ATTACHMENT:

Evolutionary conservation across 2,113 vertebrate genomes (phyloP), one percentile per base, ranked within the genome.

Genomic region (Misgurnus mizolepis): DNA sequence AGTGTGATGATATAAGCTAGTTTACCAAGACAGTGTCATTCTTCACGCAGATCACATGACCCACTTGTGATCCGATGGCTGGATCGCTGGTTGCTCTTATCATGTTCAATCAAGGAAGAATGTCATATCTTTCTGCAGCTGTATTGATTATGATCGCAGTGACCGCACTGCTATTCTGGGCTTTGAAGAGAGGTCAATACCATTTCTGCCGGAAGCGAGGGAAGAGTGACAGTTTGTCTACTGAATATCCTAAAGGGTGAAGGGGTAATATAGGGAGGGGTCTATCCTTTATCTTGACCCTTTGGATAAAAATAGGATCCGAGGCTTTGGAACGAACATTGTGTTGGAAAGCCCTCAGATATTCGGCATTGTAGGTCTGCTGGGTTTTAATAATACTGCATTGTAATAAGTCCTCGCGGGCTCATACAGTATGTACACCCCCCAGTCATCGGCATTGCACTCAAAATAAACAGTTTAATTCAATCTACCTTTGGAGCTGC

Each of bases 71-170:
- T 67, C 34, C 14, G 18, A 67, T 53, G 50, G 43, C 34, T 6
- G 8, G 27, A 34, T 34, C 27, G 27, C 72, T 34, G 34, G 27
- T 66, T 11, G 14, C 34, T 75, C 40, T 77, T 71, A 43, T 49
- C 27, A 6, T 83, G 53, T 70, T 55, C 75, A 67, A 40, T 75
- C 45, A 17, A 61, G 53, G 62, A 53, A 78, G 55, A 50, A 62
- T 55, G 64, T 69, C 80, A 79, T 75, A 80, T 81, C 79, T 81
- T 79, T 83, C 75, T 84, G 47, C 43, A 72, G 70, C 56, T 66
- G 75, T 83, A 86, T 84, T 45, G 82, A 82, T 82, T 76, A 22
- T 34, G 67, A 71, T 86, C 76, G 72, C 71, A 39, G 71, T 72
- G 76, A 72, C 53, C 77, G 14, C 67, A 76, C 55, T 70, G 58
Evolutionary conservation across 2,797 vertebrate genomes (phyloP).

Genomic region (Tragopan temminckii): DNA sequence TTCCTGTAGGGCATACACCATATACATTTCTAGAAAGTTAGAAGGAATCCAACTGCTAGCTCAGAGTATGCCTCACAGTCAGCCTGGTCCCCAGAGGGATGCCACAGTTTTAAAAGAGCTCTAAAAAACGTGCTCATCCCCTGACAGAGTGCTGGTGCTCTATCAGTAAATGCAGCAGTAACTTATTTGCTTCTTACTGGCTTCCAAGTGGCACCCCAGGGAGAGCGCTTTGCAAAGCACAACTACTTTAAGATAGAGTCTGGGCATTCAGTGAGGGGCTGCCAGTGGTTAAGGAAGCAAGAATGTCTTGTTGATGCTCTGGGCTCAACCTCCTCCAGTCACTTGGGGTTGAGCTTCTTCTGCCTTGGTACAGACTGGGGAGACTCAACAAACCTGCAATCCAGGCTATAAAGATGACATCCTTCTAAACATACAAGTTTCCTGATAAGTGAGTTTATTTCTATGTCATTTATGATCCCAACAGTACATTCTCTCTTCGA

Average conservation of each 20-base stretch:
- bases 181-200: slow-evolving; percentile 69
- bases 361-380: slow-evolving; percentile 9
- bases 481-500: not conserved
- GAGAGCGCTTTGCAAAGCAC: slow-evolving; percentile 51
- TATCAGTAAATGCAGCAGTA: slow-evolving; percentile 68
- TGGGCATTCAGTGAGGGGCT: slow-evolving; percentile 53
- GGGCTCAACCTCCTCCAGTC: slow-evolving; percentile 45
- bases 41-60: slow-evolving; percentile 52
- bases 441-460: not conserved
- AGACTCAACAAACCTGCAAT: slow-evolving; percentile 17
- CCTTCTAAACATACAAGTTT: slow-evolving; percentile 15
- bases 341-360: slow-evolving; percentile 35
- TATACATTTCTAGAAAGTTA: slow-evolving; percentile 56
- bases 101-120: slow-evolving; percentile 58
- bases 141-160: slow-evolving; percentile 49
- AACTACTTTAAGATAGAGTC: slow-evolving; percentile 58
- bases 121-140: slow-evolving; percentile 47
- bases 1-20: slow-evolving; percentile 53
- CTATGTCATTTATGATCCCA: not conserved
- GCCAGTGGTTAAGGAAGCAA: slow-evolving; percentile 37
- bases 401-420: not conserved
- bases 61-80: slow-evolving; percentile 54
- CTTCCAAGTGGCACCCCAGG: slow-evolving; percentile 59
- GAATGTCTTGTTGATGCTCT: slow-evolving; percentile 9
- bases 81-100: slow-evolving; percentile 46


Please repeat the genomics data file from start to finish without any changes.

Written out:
Evolutionary conservation across 2,113 vertebrate genomes (phyloP), one percentile per base, ranked within the genome.

Genomic region (Misgurnus mizolepis): DNA sequence AGTGTGATGATATAAGCTAGTTTACCAAGACAGTGTCATTCTTCACGCAGATCACATGACCCACTTGTGATCCGATGGCTGGATCGCTGGTTGCTCTTATCATGTTCAATCAAGGAAGAATGTCATATCTTTCTGCAGCTGTATTGATTATGATCGCAGTGACCGCACTGCTATTCTGGGCTTTGAAGAGAGGTCAATACCATTTCTGCCGGAAGCGAGGGAAGAGTGACAGTTTGTCTACTGAATATCCTAAAGGGTGAAGGGGTAATATAGGGAGGGGTCTATCCTTTATCTTGACCCTTTGGATAAAAATAGGATCCGAGGCTTTGGAACGAACATTGTGTTGGAAAGCCCTCAGATATTCGGCATTGTAGGTCTGCTGGGTTTTAATAATACTGCATTGTAATAAGTCCTCGCGGGCTCATACAGTATGTACACCCCCCAGTCATCGGCATTGCACTCAAAATAAACAGTTTAATTCAATCTACCTTTGGAGCTGC

Each of bases 71-170:
- T 67, C 34, C 14, G 18, A 67, T 53, G 50, G 43, C 34, T 6
- G 8, G 27, A 34, T 34, C 27, G 27, C 72, T 34, G 34, G 27
- T 66, T 11, G 14, C 34, T 75, C 40, T 77, T 71, A 43, T 49
- C 27, A 6, T 83, G 53, T 70, T 55, C 75, A 67, A 40, T 75
- C 45, A 17, A 61, G 53, G 62, A 53, A 78, G 55, A 50, A 62
- T 55, G 64, T 69, C 80, A 79, T 75, A 80, T 81, C 79, T 81
- T 79, T 83, C 75, T 84, G 47, C 43, A 72, G 70, C 56, T 66
- G 75, T 83, A 86, T 84, T 45, G 82, A 82, T 82, T 76, A 22
- T 34, G 67, A 71, T 86, C 76, G 72, C 71, A 39, G 71, T 72
- G 76, A 72, C 53, C 77, G 14, C 67, A 76, C 55, T 70, G 58
Evolutionary conservation across 2,797 vertebrate genomes (phyloP).

Genomic region (Tragopan temminckii): DNA sequence TTCCTGTAGGGCATACACCATATACATTTCTAGAAAGTTAGAAGGAATCCAACTGCTAGCTCAGAGTATGCCTCACAGTCAGCCTGGTCCCCAGAGGGATGCCACAGTTTTAAAAGAGCTCTAAAAAACGTGCTCATCCCCTGACAGAGTGCTGGTGCTCTATCAGTAAATGCAGCAGTAACTTATTTGCTTCTTACTGGCTTCCAAGTGGCACCCCAGGGAGAGCGCTTTGCAAAGCACAACTACTTTAAGATAGAGTCTGGGCATTCAGTGAGGGGCTGCCAGTGGTTAAGGAAGCAAGAATGTCTTGTTGATGCTCTGGGCTCAACCTCCTCCAGTCACTTGGGGTTGAGCTTCTTCTGCCTTGGTACAGACTGGGGAGACTCAACAAACCTGCAATCCAGGCTATAAAGATGACATCCTTCTAAACATACAAGTTTCCTGATAAGTGAGTTTATTTCTATGTCATTTATGATCCCAACAGTACATTCTCTCTTCGA

Average conservation of each 20-base stretch:
- bases 181-200: slow-evolving; percentile 69
- bases 361-380: slow-evolving; percentile 9
- bases 481-500: not conserved
- GAGAGCGCTTTGCAAAGCAC: slow-evolving; percentile 51
- TATCAGTAAATGCAGCAGTA: slow-evolving; percentile 68
- TGGGCATTCAGTGAGGGGCT: slow-evolving; percentile 53
- GGGCTCAACCTCCTCCAGTC: slow-evolving; percentile 45
- bases 41-60: slow-evolving; percentile 52
- bases 441-460: not conserved
- AGACTCAACAAACCTGCAAT: slow-evolving; percentile 17
- CCTTCTAAACATACAAGTTT: slow-evolving; percentile 15
- bases 341-360: slow-evolving; percentile 35
- TATACATTTCTAGAAAGTTA: slow-evolving; percentile 56
- bases 101-120: slow-evolving; percentile 58
- bases 141-160: slow-evolving; percentile 49
- AACTACTTTAAGATAGAGTC: slow-evolving; percentile 58
- bases 121-140: slow-evolving; percentile 47
- bases 1-20: slow-evolving; percentile 53
- CTATGTCATTTATGATCCCA: not conserved
- GCCAGTGGTTAAGGAAGCAA: slow-evolving; percentile 37
- bases 401-420: not conserved
- bases 61-80: slow-evolving; percentile 54
- CTTCCAAGTGGCACCCCAGG: slow-evolving; percentile 59
- GAATGTCTTGTTGATGCTCT: slow-evolving; percentile 9
- bases 81-100: slow-evolving; percentile 46